Non-Judgement: It’s not just about not judging everyone else

By: Leslie Tomlinson

“When you walk into this room, there are only kind, loving eyes.” – Robin Rubio

The walls around my heart cracked when I heard that phrase. The Yoga instructor proceeded to explain that no judgment of others would be practiced on the mat, that the room was a safe space. My immediate thought was, “Yeah, no problem.” Her next explanation brought my reality to a crashing halt, I was not to judge myself either. How in the world was I supposed to do that?!?!? I was practicing half naked in a room with mirrors covering 3 of 4 walls heated and humidified to a temperature I could only assume one would normally find in the belly of a volcano. Not to mention the decades of negative self talk I had going against me. How was I going to break that habit?!?!? This was when I knew Yoga was going to be my new way of life.

I think self- judgement is something to which all of us can relate. We all have those negative self talks. The ones that are usually themed with a “I’m not good enough…” or “He/She is so much better than me…” or “Why can’t I just be…” The funny thing about it is, that by judging ourselves we truly are judging those around us. By placing that value on ourselves, we are naturally placing value by which to compare. We are harming ourselves and harming others in the process. This is where the practice of Ahimsa (non-harming/ non-violence/ compassion) can truly be applied.

Ahimsa appears in the Upanishads and is listed as a Yama (universal morality) in Patanjali’s Yoga Sutra. It’s made such an impact on my life and my yoga practice that I have the Sanskrit tattooed on my forearm. Prior to my study of yoga on and off the mat, I’d had some truly negative self talk, even hate for myself at times. Practicing, meditating, and focusing on non-violence toward myself brought about one of the biggest turning points in my life. I found a new freedom. It was as if a 100 pounds had been lifted from my shoulders, it became easier to stand taller, shoulders back, heart open to the world.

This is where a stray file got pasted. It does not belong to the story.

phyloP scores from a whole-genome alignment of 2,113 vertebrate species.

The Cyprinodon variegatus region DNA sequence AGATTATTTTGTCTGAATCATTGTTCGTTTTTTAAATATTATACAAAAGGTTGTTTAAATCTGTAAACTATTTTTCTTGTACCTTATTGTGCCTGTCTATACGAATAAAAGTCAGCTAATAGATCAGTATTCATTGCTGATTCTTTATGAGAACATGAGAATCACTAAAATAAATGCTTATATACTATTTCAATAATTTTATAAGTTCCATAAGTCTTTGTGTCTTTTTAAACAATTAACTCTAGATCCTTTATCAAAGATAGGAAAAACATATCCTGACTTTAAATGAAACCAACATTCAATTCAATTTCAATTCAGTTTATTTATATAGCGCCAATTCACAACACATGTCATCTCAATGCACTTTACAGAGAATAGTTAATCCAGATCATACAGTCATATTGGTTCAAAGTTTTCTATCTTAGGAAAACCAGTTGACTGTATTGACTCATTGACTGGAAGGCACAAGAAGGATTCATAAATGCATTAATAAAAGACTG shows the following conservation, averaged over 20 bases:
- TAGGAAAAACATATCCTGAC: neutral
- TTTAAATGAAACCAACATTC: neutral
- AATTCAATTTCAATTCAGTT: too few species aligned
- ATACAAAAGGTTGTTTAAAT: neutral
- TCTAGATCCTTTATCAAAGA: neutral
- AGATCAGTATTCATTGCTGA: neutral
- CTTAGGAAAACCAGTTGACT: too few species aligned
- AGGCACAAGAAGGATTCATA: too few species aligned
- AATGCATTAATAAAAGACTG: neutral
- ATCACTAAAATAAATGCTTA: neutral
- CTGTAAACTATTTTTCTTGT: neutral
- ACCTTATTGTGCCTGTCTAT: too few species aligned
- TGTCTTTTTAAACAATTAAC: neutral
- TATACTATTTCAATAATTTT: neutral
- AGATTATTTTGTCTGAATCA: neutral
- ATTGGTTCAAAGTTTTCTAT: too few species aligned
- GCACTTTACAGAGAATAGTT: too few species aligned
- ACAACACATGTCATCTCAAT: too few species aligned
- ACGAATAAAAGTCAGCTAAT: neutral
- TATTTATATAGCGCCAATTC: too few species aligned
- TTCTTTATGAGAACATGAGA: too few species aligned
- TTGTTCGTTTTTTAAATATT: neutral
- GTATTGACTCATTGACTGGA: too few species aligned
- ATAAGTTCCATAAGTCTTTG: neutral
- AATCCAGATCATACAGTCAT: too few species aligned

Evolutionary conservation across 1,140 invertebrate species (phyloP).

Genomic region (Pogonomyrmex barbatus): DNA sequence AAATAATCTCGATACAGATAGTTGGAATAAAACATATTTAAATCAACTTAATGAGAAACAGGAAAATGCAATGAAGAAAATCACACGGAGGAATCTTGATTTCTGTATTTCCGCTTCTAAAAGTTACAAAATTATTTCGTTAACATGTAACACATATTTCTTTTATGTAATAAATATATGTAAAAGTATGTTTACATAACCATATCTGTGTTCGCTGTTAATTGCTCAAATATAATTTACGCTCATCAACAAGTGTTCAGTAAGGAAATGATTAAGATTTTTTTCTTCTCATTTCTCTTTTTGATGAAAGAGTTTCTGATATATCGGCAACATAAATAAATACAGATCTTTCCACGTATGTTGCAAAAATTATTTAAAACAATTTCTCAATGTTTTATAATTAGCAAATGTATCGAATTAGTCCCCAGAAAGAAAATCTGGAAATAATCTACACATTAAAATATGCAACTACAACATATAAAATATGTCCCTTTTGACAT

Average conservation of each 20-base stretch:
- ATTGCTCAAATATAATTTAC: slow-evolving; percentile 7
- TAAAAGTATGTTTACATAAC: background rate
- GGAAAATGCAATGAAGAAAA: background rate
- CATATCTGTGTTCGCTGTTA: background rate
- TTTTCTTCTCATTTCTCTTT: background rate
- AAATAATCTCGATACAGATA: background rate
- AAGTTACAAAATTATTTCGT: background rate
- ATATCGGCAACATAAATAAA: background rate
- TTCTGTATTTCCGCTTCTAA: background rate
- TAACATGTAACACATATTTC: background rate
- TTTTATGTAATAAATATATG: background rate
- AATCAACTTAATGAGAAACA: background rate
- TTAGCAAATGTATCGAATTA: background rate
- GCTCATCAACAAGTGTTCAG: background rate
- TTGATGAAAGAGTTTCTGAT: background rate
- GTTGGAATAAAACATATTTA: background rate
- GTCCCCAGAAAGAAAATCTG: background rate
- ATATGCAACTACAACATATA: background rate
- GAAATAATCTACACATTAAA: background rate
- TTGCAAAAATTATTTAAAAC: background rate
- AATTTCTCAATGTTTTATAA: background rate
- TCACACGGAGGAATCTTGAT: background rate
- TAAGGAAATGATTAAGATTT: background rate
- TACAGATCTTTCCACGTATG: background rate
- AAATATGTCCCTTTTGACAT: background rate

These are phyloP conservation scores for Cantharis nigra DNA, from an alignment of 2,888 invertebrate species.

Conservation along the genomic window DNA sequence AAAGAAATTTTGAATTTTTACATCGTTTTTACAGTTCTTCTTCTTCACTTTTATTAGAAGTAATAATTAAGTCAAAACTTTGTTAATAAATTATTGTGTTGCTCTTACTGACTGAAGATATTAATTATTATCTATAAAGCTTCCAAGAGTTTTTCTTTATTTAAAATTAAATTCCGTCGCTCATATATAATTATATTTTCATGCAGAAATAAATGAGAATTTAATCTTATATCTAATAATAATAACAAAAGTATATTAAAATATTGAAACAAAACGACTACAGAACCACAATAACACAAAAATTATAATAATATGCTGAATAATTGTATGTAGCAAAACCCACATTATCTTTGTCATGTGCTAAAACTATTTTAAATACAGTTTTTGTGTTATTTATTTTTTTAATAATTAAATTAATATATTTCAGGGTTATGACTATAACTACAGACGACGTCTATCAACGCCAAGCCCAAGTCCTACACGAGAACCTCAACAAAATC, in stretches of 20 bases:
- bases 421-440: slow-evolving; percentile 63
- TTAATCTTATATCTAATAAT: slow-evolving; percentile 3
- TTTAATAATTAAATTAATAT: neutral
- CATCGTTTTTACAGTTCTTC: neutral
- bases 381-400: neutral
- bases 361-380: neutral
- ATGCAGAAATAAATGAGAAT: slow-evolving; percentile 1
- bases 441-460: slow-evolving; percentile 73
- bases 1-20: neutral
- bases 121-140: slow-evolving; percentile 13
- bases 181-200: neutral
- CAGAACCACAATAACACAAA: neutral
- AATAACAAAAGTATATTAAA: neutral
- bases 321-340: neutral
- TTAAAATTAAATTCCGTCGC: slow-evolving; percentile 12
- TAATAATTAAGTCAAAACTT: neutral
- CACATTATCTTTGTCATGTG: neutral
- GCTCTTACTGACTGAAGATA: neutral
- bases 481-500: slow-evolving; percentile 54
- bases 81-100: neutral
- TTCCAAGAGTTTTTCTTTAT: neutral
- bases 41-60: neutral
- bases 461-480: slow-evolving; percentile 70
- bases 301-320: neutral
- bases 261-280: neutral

This change in perspective allowed me to free my mind to focus on the world around me. I suddenly had time to get out of my own head and see the beauty that is the world around me. I began to truly appreciate human movement in all forms in a way that I hadn’t before. I began to realize that humans on and off the mat move in a way that reflects how they feel, and by tuning into others emotions I could find compassion. By turning my critical eye off, I realized that every last one of us has the capacity to be our best selves and our worst selves, the capacity to do harm or to show gratitude. In this, compassion is found. And compassion and gratitude are the tools we use to keep our minds judgment free, positive, and full of love.

So the next time your mind starts to race with negative talk or self doubt, flip your perspective. Remind yourself of Ahimsa, and find that one thing that will allow you to feel compassion or that one thing for which you feel grateful. Peace of mind is truly only one thought, one breathe, one Thank You away.